Fall Dual Enrollment at Wilson Starts Again

Glen A. Wilson High School is once again partnering with Mt. San Antonio College (Mt. SAC) and providing Dual Enrollment (DE) classes starting this week.

The Dual Enrollment at GAWHS partners with Mt. SAC offers college courses taught by Mt. SAC professors, giving high school students a chance of earning college credit while in high school. GAWHS will be offering two classes, American Sign Language and Public Speaking, taught by Mt. SAC professors. The time for Sign Language is every Tuesday and Thursday, from 3:35 pm to 5:45 pm, taught by Yazmin Martin. On the other hand, Public Speaking is every Monday and Wednesday from 3:35 pm to 5:50 pm, taught by Tracy Bradshaw. 

Wilson school counselor Megan Jara who is also the coordinator for Dual Enrollment clarifies for students what dual enrollment is and what she hopes students learn from it. 

“Dual enrollment is a partnership with a community college and high school (in our case with Mt. SAC) to offer college courses on high school campuses that allows students to earn college credit while still in high school,” explained Jara. “DE also allows students to explore their interests and can be a resume booster for college applications.”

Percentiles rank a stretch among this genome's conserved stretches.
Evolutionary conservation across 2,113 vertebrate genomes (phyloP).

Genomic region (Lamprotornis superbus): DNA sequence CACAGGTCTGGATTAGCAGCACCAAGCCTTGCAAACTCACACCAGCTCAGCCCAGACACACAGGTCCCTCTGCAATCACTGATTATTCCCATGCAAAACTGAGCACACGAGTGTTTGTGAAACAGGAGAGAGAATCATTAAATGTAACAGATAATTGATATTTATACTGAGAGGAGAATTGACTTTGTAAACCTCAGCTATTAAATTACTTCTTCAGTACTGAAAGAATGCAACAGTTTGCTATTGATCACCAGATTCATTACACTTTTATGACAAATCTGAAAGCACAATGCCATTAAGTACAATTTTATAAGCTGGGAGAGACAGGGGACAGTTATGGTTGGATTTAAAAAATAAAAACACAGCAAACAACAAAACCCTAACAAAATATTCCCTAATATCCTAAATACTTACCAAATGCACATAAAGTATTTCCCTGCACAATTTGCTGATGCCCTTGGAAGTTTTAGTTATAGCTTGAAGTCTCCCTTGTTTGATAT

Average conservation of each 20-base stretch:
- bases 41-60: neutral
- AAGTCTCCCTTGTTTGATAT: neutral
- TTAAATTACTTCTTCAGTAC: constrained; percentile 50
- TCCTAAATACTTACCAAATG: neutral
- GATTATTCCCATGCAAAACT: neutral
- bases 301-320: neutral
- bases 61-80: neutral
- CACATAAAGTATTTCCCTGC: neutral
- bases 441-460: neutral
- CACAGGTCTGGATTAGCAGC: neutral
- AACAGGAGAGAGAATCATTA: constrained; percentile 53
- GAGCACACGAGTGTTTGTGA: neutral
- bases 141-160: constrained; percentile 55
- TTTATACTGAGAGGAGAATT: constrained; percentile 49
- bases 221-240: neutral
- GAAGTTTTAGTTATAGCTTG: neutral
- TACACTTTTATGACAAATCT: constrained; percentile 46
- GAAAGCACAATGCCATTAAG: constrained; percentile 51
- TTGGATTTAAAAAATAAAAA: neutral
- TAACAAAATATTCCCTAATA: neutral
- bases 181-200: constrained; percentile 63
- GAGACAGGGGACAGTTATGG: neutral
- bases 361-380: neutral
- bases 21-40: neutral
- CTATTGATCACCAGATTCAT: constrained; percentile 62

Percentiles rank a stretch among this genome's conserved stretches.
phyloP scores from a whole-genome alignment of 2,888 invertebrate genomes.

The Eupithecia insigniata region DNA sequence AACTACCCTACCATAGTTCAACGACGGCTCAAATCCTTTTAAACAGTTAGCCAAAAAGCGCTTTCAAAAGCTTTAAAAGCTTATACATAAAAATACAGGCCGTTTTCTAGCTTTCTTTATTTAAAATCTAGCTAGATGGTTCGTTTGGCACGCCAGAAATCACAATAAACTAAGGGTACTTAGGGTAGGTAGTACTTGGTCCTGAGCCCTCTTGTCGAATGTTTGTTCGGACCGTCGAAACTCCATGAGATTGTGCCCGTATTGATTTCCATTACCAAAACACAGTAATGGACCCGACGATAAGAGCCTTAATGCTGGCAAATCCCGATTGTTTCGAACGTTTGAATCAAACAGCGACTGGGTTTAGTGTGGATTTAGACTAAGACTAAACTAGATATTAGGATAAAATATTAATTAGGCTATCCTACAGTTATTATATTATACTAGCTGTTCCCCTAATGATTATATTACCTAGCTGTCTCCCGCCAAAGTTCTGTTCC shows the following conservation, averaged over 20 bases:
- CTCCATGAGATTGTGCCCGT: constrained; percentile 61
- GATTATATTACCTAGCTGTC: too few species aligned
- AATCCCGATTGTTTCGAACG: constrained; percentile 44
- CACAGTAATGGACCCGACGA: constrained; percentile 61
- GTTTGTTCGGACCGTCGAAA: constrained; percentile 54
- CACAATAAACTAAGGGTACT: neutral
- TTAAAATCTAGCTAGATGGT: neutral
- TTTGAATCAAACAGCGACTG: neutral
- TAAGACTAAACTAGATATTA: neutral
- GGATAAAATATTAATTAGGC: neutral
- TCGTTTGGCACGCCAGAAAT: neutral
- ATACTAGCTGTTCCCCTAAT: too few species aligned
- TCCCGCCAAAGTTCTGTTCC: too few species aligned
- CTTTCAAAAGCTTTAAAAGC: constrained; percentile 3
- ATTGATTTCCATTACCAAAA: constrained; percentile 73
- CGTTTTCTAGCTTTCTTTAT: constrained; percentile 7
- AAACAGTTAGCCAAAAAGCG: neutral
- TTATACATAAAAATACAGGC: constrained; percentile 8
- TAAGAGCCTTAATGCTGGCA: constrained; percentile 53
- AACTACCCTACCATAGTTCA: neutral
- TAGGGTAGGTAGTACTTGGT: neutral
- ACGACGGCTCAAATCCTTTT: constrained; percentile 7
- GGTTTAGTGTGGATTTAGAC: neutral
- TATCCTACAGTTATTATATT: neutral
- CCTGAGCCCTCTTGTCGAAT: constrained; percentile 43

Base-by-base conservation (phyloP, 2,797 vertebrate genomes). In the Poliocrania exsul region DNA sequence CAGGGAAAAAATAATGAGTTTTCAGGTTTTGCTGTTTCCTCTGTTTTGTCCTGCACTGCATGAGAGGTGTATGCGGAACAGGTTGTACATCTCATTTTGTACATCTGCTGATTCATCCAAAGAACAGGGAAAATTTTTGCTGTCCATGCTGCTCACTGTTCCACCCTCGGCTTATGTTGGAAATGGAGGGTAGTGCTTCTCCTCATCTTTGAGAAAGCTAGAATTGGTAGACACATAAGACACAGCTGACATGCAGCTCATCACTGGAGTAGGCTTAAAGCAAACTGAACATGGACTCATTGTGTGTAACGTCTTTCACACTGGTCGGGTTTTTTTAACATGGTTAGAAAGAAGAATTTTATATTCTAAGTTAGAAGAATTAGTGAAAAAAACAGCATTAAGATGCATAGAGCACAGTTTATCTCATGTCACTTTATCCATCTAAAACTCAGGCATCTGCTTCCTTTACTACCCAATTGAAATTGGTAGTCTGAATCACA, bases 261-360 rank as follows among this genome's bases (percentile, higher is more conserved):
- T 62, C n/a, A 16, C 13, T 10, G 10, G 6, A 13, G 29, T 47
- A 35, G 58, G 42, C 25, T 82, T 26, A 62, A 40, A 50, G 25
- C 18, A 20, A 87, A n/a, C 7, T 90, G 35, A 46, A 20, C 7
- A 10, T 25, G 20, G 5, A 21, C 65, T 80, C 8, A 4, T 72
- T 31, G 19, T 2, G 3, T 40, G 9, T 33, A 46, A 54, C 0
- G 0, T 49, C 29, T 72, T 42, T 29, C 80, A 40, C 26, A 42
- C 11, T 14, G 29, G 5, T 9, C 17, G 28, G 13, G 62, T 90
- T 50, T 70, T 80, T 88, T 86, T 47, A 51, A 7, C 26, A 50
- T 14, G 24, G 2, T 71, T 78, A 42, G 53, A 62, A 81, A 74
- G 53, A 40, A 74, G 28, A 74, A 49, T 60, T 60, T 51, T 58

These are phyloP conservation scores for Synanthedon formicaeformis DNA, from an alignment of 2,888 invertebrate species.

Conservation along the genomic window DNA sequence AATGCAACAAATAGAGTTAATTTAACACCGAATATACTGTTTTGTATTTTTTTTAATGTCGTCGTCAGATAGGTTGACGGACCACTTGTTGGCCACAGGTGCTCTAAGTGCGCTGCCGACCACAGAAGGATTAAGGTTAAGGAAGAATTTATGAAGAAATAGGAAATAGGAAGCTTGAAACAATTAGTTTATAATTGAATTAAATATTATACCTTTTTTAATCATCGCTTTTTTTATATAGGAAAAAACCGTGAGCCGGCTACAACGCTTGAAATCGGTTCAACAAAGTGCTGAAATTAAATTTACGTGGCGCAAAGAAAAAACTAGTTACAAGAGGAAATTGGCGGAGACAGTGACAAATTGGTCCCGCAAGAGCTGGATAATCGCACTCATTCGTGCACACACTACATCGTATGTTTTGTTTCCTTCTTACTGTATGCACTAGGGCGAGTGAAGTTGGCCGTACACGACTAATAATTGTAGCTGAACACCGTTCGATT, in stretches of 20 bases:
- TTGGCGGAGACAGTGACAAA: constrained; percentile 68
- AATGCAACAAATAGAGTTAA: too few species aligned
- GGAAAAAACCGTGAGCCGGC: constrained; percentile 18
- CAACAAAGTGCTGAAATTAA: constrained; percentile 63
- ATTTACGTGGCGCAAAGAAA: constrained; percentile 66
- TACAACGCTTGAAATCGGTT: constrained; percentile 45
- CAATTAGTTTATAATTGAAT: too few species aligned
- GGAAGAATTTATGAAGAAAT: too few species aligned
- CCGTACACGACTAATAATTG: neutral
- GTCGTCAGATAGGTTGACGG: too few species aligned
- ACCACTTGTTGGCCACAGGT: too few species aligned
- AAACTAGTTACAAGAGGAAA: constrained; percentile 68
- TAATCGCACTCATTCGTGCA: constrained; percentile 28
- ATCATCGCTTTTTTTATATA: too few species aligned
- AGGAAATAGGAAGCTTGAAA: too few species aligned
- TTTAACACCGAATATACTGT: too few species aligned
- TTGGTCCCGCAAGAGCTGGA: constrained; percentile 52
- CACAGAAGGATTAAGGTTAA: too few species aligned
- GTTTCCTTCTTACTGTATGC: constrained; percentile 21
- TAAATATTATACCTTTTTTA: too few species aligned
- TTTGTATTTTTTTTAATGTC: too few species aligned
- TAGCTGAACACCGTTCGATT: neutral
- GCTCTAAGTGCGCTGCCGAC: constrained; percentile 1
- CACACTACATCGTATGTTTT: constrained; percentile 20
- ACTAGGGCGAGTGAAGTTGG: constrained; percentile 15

One of the classes, Public Speaking 101 is taught by Stacy Bradshaw who gave her insights into the class and what she hoped students would learn from the class.

“The Speech 101 class in public speaking is to meet the transfer requirements in order to go to college in the oral department,” said Bradshaw. “My goal for the course is for students to feel more confident and comfortable to acquire the skills needed.”

The second class offered, Sign Language 101, is taught by Yazmin Marin, who gave a quick overview of the class and shared her aspirations for the class. 

“With DE, students receive college credit and benefit their future as well as learn a new language. I want students to be able to sign and communicate with people in the community and can be a way to explore your interest in the field of interpreting,” said Marin. “I think learning sign language is a benefit for future employment and can provide resources and support with communication access in the future.”

DE classes started on Monday, August 25 and will go on for the next 16 weeks until the end of the fall semester.

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